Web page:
Instant coffee is also convenient for preparing iced coffee like the Greek frappé, which is popular in warmer climates and hot seasons.

In some European countries such as Spain, instant coffee is commonly mixed with hot milk instead of boiling water


As with regular coffee, the green coffee bean itself is first roasted to bring out flavour and aroma. Rotating cylinders containing the green beans and hot combustion gases are used in most roasting plants. When the bean temperature reaches 165°C the roasting begins, accompanied by a popping sound similar to that produced by popcorn. These batch cylinders take about 8–15 minutes to complete roasting with about 25-75% efficiency. Continuous fluidized bed roasting only takes between thirty seconds and four minutes, and it operates at lower temperatures which allows greater retention of the coffee bean aroma and flavor.

The beans are then ground finely. Grinding reduces the beans to 0.5–1.1-millimetre (0.020–0.043 in) pieces in order to allow the coffee to be put in solution with water for the drying stage. Sets of scored rollers designed to crush rather than cut the bean are used.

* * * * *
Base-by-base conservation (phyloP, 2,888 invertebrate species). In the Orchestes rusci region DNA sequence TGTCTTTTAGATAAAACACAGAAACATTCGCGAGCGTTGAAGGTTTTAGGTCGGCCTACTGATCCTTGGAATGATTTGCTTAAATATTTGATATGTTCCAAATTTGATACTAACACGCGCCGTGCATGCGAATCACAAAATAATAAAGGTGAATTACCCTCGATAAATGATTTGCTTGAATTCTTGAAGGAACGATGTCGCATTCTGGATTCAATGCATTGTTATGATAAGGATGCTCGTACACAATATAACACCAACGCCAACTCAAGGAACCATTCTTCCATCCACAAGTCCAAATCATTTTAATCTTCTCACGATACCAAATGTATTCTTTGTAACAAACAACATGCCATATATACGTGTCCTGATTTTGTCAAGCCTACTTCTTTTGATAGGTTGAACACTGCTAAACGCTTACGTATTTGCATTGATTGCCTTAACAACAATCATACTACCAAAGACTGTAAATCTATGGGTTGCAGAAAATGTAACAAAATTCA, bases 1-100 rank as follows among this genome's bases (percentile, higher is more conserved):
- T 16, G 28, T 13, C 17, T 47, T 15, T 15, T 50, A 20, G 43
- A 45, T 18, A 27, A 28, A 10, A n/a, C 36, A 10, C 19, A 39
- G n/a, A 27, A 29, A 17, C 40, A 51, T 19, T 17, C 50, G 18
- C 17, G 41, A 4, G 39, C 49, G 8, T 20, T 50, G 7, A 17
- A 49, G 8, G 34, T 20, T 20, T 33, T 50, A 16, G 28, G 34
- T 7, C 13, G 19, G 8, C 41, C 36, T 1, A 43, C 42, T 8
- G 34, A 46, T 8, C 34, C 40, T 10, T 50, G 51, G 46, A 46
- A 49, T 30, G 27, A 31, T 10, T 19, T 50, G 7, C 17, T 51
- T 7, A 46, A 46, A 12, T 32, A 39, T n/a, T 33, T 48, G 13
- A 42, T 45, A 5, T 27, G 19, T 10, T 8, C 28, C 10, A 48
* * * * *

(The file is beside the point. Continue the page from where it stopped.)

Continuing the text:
Once roasted and ground, the coffee is dissolved in water. This stage is called extraction. Water is added in 5-10 percolation columns at temperatures of 155 to 180°C; this concentrates the coffee solution to about 15-30% coffee by mass. This may be further concentrated before the drying process begins by either vacuum evaporation or freeze concentration.


Freeze drying

Production freeze dryer

The basic principle of freeze drying is the removal of water by sublimation.

Since the mass production of instant coffee began in post-WWII America, freeze drying has grown in popularity to become a common method. Although it is sometimes more expensive it generally results in a higher quality product.